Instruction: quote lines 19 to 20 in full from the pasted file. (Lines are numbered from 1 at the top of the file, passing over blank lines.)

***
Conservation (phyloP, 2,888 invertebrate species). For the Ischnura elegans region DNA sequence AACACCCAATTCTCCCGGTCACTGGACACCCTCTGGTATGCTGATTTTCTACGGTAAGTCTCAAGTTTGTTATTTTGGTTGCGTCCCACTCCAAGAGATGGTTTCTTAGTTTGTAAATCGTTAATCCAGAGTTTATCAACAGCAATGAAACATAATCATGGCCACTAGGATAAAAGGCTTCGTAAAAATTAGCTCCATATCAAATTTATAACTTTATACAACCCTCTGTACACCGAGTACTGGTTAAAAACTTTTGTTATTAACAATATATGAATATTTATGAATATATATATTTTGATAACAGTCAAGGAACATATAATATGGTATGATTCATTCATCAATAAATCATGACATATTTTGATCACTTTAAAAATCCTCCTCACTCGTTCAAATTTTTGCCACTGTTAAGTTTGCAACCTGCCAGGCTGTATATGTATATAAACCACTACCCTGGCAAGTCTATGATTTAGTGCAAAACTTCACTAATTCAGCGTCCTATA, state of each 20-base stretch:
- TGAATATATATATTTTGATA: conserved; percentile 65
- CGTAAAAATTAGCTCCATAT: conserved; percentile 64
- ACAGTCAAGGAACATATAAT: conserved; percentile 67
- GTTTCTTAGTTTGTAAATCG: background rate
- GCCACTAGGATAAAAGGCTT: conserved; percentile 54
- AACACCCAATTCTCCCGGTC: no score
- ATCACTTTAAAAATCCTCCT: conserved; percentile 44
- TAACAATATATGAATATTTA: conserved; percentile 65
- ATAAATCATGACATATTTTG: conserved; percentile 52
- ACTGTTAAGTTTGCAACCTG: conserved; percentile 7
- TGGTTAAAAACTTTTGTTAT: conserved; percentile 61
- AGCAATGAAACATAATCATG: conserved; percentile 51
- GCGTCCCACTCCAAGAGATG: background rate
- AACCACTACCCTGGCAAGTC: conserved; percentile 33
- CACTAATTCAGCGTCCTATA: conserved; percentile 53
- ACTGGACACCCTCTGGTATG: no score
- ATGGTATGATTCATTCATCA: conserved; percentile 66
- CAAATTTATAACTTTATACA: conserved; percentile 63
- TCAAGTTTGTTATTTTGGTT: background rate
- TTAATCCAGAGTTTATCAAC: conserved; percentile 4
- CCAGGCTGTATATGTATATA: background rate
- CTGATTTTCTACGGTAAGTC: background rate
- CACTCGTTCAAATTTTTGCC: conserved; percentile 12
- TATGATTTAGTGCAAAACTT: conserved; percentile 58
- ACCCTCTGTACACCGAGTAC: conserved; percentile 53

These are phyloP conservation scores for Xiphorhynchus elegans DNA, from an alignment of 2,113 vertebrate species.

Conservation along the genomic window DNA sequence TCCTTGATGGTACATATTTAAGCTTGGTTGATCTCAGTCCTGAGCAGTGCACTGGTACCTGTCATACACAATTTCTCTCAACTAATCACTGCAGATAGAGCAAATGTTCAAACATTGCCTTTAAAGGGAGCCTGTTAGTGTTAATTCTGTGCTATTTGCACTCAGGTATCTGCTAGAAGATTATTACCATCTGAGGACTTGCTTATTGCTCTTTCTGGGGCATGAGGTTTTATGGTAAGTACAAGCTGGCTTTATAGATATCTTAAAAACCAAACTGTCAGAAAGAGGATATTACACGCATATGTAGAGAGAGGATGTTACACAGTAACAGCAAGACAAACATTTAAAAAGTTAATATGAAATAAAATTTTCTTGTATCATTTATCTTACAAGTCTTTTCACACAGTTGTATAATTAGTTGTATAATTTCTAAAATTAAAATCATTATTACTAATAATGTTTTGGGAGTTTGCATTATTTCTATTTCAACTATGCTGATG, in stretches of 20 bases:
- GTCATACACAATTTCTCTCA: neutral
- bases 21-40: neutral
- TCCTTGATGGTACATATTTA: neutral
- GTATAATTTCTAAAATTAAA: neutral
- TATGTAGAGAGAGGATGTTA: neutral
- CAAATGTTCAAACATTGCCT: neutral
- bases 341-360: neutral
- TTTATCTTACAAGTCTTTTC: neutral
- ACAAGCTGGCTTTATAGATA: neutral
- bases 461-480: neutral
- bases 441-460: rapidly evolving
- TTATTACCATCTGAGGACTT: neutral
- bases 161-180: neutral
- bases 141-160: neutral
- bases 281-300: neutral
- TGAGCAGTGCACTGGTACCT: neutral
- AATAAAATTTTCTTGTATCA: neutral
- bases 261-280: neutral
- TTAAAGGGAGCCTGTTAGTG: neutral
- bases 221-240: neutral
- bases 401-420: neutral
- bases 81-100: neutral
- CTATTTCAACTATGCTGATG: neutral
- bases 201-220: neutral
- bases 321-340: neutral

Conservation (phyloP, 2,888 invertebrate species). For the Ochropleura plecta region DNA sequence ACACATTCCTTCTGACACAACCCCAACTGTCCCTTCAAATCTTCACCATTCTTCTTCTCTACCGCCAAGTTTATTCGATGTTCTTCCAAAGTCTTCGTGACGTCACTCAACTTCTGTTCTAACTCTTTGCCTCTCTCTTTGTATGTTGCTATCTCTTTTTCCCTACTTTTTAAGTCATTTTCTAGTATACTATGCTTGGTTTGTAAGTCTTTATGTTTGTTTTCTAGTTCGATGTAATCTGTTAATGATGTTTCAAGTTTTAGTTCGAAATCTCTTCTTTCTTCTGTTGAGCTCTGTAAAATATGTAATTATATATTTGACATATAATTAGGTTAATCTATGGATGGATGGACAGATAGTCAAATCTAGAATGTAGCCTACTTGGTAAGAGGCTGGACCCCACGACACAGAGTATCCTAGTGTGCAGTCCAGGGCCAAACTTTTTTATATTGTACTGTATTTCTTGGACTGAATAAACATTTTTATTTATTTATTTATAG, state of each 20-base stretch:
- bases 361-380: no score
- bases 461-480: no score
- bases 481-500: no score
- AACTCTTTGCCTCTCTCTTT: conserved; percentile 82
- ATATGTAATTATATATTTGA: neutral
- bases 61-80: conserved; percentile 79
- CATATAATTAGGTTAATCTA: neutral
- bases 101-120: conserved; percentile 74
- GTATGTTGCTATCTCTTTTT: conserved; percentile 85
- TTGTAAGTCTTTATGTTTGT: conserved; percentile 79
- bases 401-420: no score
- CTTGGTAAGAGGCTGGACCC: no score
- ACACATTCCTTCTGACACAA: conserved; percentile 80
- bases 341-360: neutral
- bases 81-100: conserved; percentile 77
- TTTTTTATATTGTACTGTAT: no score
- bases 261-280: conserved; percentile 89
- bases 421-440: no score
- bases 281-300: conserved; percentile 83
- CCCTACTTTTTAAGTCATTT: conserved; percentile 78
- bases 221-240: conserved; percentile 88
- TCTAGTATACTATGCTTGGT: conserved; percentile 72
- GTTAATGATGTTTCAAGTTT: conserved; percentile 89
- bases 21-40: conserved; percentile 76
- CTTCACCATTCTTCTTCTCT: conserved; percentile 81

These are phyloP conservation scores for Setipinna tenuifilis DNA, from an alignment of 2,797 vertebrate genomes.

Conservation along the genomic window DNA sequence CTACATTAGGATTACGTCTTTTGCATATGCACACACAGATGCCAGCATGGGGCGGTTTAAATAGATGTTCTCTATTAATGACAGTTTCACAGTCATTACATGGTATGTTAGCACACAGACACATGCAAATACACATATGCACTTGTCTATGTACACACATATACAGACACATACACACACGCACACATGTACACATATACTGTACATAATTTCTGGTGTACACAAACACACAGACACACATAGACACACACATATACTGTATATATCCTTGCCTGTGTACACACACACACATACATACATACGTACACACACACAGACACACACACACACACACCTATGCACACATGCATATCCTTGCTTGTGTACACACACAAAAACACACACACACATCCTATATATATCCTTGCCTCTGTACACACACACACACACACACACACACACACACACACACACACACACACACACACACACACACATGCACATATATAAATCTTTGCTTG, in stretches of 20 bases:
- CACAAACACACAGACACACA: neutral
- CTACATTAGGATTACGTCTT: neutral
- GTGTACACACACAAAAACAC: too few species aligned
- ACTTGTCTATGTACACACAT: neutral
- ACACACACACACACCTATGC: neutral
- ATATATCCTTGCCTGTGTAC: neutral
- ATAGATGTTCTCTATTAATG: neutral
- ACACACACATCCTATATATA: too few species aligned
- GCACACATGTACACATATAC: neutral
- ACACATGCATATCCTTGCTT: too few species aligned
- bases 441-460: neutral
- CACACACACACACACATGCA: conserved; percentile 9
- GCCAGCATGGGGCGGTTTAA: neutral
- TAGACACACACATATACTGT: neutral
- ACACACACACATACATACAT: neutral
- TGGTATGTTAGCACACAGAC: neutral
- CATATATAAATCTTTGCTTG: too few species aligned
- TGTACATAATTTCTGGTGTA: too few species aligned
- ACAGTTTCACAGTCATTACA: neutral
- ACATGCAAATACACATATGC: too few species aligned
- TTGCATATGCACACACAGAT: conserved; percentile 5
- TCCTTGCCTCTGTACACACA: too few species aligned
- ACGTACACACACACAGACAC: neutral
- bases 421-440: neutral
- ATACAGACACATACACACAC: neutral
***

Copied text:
- CAAATTTATAACTTTATACA: conserved; percentile 63
- TCAAGTTTGTTATTTTGGTT: background rate